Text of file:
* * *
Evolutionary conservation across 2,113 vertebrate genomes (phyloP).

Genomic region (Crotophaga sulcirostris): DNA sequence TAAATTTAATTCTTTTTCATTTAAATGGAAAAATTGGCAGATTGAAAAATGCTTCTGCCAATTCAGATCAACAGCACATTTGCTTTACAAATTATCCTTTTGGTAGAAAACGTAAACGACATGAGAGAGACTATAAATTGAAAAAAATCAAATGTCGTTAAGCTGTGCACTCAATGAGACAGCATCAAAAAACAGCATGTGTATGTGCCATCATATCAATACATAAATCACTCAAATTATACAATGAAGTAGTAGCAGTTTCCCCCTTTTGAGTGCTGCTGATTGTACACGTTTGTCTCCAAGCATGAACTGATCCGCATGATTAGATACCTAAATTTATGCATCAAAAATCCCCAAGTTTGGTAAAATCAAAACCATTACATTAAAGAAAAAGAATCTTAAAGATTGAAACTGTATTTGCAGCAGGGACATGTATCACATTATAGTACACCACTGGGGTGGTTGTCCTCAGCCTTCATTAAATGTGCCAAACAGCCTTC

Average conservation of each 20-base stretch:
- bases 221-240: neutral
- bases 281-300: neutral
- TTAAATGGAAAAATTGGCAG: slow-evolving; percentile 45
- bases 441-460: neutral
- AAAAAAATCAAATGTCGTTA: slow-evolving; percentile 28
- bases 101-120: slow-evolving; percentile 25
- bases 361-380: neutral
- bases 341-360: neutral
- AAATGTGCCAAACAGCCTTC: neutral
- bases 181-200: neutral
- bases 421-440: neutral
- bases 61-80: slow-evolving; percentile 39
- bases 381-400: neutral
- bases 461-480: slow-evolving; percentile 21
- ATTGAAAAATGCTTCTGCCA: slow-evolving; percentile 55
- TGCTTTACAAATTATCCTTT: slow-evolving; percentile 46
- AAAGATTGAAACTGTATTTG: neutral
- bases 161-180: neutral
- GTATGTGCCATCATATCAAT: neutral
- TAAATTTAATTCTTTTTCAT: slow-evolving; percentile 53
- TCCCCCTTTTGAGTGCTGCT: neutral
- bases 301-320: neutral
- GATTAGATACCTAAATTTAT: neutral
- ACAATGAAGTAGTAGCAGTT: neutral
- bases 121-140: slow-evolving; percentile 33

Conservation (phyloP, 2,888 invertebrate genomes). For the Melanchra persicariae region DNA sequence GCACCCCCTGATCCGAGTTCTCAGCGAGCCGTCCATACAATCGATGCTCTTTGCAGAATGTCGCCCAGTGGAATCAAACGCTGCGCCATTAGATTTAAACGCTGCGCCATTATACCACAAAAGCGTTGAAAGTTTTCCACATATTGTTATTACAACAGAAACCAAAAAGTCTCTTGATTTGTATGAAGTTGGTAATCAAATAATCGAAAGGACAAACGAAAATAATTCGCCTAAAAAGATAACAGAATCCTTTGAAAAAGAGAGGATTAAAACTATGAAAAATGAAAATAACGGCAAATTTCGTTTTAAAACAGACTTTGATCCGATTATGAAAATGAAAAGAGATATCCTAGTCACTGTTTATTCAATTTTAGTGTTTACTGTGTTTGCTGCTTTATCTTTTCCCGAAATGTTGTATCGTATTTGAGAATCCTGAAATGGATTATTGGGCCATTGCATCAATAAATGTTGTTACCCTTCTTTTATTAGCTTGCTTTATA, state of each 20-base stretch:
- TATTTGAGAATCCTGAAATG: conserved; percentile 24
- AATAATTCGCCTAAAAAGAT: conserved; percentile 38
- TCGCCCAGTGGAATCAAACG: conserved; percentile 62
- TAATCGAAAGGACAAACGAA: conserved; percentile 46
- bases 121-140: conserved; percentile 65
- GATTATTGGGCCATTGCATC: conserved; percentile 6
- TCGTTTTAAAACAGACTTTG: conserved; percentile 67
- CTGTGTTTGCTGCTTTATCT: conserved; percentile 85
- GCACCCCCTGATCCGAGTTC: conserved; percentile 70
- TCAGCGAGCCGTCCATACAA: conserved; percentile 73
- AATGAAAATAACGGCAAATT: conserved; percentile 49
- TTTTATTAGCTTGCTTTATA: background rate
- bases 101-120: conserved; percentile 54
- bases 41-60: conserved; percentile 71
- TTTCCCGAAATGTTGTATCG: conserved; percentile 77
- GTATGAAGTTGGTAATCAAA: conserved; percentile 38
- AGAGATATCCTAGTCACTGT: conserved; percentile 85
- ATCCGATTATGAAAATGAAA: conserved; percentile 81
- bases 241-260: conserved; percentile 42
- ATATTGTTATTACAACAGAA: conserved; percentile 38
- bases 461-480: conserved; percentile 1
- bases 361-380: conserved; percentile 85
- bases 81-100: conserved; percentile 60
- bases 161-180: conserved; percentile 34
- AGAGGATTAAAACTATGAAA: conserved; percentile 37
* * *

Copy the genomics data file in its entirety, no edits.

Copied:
Evolutionary conservation across 2,113 vertebrate genomes (phyloP).

Genomic region (Crotophaga sulcirostris): DNA sequence TAAATTTAATTCTTTTTCATTTAAATGGAAAAATTGGCAGATTGAAAAATGCTTCTGCCAATTCAGATCAACAGCACATTTGCTTTACAAATTATCCTTTTGGTAGAAAACGTAAACGACATGAGAGAGACTATAAATTGAAAAAAATCAAATGTCGTTAAGCTGTGCACTCAATGAGACAGCATCAAAAAACAGCATGTGTATGTGCCATCATATCAATACATAAATCACTCAAATTATACAATGAAGTAGTAGCAGTTTCCCCCTTTTGAGTGCTGCTGATTGTACACGTTTGTCTCCAAGCATGAACTGATCCGCATGATTAGATACCTAAATTTATGCATCAAAAATCCCCAAGTTTGGTAAAATCAAAACCATTACATTAAAGAAAAAGAATCTTAAAGATTGAAACTGTATTTGCAGCAGGGACATGTATCACATTATAGTACACCACTGGGGTGGTTGTCCTCAGCCTTCATTAAATGTGCCAAACAGCCTTC

Average conservation of each 20-base stretch:
- bases 221-240: neutral
- bases 281-300: neutral
- TTAAATGGAAAAATTGGCAG: slow-evolving; percentile 45
- bases 441-460: neutral
- AAAAAAATCAAATGTCGTTA: slow-evolving; percentile 28
- bases 101-120: slow-evolving; percentile 25
- bases 361-380: neutral
- bases 341-360: neutral
- AAATGTGCCAAACAGCCTTC: neutral
- bases 181-200: neutral
- bases 421-440: neutral
- bases 61-80: slow-evolving; percentile 39
- bases 381-400: neutral
- bases 461-480: slow-evolving; percentile 21
- ATTGAAAAATGCTTCTGCCA: slow-evolving; percentile 55
- TGCTTTACAAATTATCCTTT: slow-evolving; percentile 46
- AAAGATTGAAACTGTATTTG: neutral
- bases 161-180: neutral
- GTATGTGCCATCATATCAAT: neutral
- TAAATTTAATTCTTTTTCAT: slow-evolving; percentile 53
- TCCCCCTTTTGAGTGCTGCT: neutral
- bases 301-320: neutral
- GATTAGATACCTAAATTTAT: neutral
- ACAATGAAGTAGTAGCAGTT: neutral
- bases 121-140: slow-evolving; percentile 33

Conservation (phyloP, 2,888 invertebrate genomes). For the Melanchra persicariae region DNA sequence GCACCCCCTGATCCGAGTTCTCAGCGAGCCGTCCATACAATCGATGCTCTTTGCAGAATGTCGCCCAGTGGAATCAAACGCTGCGCCATTAGATTTAAACGCTGCGCCATTATACCACAAAAGCGTTGAAAGTTTTCCACATATTGTTATTACAACAGAAACCAAAAAGTCTCTTGATTTGTATGAAGTTGGTAATCAAATAATCGAAAGGACAAACGAAAATAATTCGCCTAAAAAGATAACAGAATCCTTTGAAAAAGAGAGGATTAAAACTATGAAAAATGAAAATAACGGCAAATTTCGTTTTAAAACAGACTTTGATCCGATTATGAAAATGAAAAGAGATATCCTAGTCACTGTTTATTCAATTTTAGTGTTTACTGTGTTTGCTGCTTTATCTTTTCCCGAAATGTTGTATCGTATTTGAGAATCCTGAAATGGATTATTGGGCCATTGCATCAATAAATGTTGTTACCCTTCTTTTATTAGCTTGCTTTATA, state of each 20-base stretch:
- TATTTGAGAATCCTGAAATG: conserved; percentile 24
- AATAATTCGCCTAAAAAGAT: conserved; percentile 38
- TCGCCCAGTGGAATCAAACG: conserved; percentile 62
- TAATCGAAAGGACAAACGAA: conserved; percentile 46
- bases 121-140: conserved; percentile 65
- GATTATTGGGCCATTGCATC: conserved; percentile 6
- TCGTTTTAAAACAGACTTTG: conserved; percentile 67
- CTGTGTTTGCTGCTTTATCT: conserved; percentile 85
- GCACCCCCTGATCCGAGTTC: conserved; percentile 70
- TCAGCGAGCCGTCCATACAA: conserved; percentile 73
- AATGAAAATAACGGCAAATT: conserved; percentile 49
- TTTTATTAGCTTGCTTTATA: background rate
- bases 101-120: conserved; percentile 54
- bases 41-60: conserved; percentile 71
- TTTCCCGAAATGTTGTATCG: conserved; percentile 77
- GTATGAAGTTGGTAATCAAA: conserved; percentile 38
- AGAGATATCCTAGTCACTGT: conserved; percentile 85
- ATCCGATTATGAAAATGAAA: conserved; percentile 81
- bases 241-260: conserved; percentile 42
- ATATTGTTATTACAACAGAA: conserved; percentile 38
- bases 461-480: conserved; percentile 1
- bases 361-380: conserved; percentile 85
- bases 81-100: conserved; percentile 60
- bases 161-180: conserved; percentile 34
- AGAGGATTAAAACTATGAAA: conserved; percentile 37